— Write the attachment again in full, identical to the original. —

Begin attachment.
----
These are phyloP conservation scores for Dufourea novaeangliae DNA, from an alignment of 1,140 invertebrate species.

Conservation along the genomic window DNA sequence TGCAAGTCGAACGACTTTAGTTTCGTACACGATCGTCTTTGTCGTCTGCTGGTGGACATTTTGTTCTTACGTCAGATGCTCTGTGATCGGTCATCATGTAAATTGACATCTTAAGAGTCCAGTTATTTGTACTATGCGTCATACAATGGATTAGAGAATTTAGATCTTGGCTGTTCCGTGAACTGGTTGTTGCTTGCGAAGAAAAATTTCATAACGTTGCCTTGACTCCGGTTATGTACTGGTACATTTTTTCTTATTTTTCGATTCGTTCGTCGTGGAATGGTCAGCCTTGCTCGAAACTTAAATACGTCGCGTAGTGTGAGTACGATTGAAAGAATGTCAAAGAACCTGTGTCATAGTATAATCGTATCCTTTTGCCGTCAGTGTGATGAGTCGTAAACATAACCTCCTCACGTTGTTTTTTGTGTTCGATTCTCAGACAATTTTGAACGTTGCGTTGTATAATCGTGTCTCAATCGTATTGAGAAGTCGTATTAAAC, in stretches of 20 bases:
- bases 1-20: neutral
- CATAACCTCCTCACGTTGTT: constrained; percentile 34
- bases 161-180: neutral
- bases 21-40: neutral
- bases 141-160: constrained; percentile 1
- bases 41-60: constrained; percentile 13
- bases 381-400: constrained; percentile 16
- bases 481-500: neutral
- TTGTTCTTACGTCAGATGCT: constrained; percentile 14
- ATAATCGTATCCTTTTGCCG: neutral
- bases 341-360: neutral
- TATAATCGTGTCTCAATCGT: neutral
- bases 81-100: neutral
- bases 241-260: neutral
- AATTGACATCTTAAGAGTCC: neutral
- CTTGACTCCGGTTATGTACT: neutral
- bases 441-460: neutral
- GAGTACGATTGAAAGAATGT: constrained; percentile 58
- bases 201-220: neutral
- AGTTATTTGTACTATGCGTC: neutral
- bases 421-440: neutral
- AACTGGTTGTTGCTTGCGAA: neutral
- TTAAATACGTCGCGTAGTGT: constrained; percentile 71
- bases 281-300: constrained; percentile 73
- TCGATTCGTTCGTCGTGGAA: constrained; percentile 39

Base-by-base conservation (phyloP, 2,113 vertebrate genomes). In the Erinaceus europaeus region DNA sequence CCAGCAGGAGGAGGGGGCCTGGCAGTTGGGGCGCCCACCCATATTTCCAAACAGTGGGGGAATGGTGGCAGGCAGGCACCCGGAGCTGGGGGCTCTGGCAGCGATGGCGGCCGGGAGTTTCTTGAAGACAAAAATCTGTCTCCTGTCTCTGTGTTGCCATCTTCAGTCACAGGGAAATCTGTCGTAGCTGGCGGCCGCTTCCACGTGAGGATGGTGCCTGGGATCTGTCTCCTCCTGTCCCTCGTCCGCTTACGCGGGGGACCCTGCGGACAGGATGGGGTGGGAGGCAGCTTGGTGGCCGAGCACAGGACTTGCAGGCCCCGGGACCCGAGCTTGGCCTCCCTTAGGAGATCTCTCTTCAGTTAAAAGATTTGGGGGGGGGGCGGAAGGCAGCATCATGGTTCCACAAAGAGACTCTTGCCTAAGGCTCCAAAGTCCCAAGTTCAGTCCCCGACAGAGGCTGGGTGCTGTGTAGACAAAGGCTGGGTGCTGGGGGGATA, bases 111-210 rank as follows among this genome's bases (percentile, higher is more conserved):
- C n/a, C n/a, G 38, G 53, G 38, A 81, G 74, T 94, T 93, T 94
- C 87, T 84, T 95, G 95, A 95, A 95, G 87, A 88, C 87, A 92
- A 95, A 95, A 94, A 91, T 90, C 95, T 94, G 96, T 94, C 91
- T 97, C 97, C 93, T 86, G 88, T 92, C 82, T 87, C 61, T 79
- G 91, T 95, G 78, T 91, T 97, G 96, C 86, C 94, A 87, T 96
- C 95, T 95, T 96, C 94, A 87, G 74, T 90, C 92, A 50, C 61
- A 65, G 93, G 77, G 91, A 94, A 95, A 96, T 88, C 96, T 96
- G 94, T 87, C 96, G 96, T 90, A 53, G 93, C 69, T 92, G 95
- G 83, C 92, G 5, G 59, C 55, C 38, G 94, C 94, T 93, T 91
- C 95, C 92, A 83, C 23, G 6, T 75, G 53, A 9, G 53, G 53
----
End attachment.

These are phyloP conservation scores for Dufourea novaeangliae DNA, from an alignment of 1,140 invertebrate species.

Conservation along the genomic window DNA sequence TGCAAGTCGAACGACTTTAGTTTCGTACACGATCGTCTTTGTCGTCTGCTGGTGGACATTTTGTTCTTACGTCAGATGCTCTGTGATCGGTCATCATGTAAATTGACATCTTAAGAGTCCAGTTATTTGTACTATGCGTCATACAATGGATTAGAGAATTTAGATCTTGGCTGTTCCGTGAACTGGTTGTTGCTTGCGAAGAAAAATTTCATAACGTTGCCTTGACTCCGGTTATGTACTGGTACATTTTTTCTTATTTTTCGATTCGTTCGTCGTGGAATGGTCAGCCTTGCTCGAAACTTAAATACGTCGCGTAGTGTGAGTACGATTGAAAGAATGTCAAAGAACCTGTGTCATAGTATAATCGTATCCTTTTGCCGTCAGTGTGATGAGTCGTAAACATAACCTCCTCACGTTGTTTTTTGTGTTCGATTCTCAGACAATTTTGAACGTTGCGTTGTATAATCGTGTCTCAATCGTATTGAGAAGTCGTATTAAAC, in stretches of 20 bases:
- bases 1-20: neutral
- CATAACCTCCTCACGTTGTT: constrained; percentile 34
- bases 161-180: neutral
- bases 21-40: neutral
- bases 141-160: constrained; percentile 1
- bases 41-60: constrained; percentile 13
- bases 381-400: constrained; percentile 16
- bases 481-500: neutral
- TTGTTCTTACGTCAGATGCT: constrained; percentile 14
- ATAATCGTATCCTTTTGCCG: neutral
- bases 341-360: neutral
- TATAATCGTGTCTCAATCGT: neutral
- bases 81-100: neutral
- bases 241-260: neutral
- AATTGACATCTTAAGAGTCC: neutral
- CTTGACTCCGGTTATGTACT: neutral
- bases 441-460: neutral
- GAGTACGATTGAAAGAATGT: constrained; percentile 58
- bases 201-220: neutral
- AGTTATTTGTACTATGCGTC: neutral
- bases 421-440: neutral
- AACTGGTTGTTGCTTGCGAA: neutral
- TTAAATACGTCGCGTAGTGT: constrained; percentile 71
- bases 281-300: constrained; percentile 73
- TCGATTCGTTCGTCGTGGAA: constrained; percentile 39

Base-by-base conservation (phyloP, 2,113 vertebrate genomes). In the Erinaceus europaeus region DNA sequence CCAGCAGGAGGAGGGGGCCTGGCAGTTGGGGCGCCCACCCATATTTCCAAACAGTGGGGGAATGGTGGCAGGCAGGCACCCGGAGCTGGGGGCTCTGGCAGCGATGGCGGCCGGGAGTTTCTTGAAGACAAAAATCTGTCTCCTGTCTCTGTGTTGCCATCTTCAGTCACAGGGAAATCTGTCGTAGCTGGCGGCCGCTTCCACGTGAGGATGGTGCCTGGGATCTGTCTCCTCCTGTCCCTCGTCCGCTTACGCGGGGGACCCTGCGGACAGGATGGGGTGGGAGGCAGCTTGGTGGCCGAGCACAGGACTTGCAGGCCCCGGGACCCGAGCTTGGCCTCCCTTAGGAGATCTCTCTTCAGTTAAAAGATTTGGGGGGGGGGCGGAAGGCAGCATCATGGTTCCACAAAGAGACTCTTGCCTAAGGCTCCAAAGTCCCAAGTTCAGTCCCCGACAGAGGCTGGGTGCTGTGTAGACAAAGGCTGGGTGCTGGGGGGATA, bases 111-210 rank as follows among this genome's bases (percentile, higher is more conserved):
- C n/a, C n/a, G 38, G 53, G 38, A 81, G 74, T 94, T 93, T 94
- C 87, T 84, T 95, G 95, A 95, A 95, G 87, A 88, C 87, A 92
- A 95, A 95, A 94, A 91, T 90, C 95, T 94, G 96, T 94, C 91
- T 97, C 97, C 93, T 86, G 88, T 92, C 82, T 87, C 61, T 79
- G 91, T 95, G 78, T 91, T 97, G 96, C 86, C 94, A 87, T 96
- C 95, T 95, T 96, C 94, A 87, G 74, T 90, C 92, A 50, C 61
- A 65, G 93, G 77, G 91, A 94, A 95, A 96, T 88, C 96, T 96
- G 94, T 87, C 96, G 96, T 90, A 53, G 93, C 69, T 92, G 95
- G 83, C 92, G 5, G 59, C 55, C 38, G 94, C 94, T 93, T 91
- C 95, C 92, A 83, C 23, G 6, T 75, G 53, A 9, G 53, G 53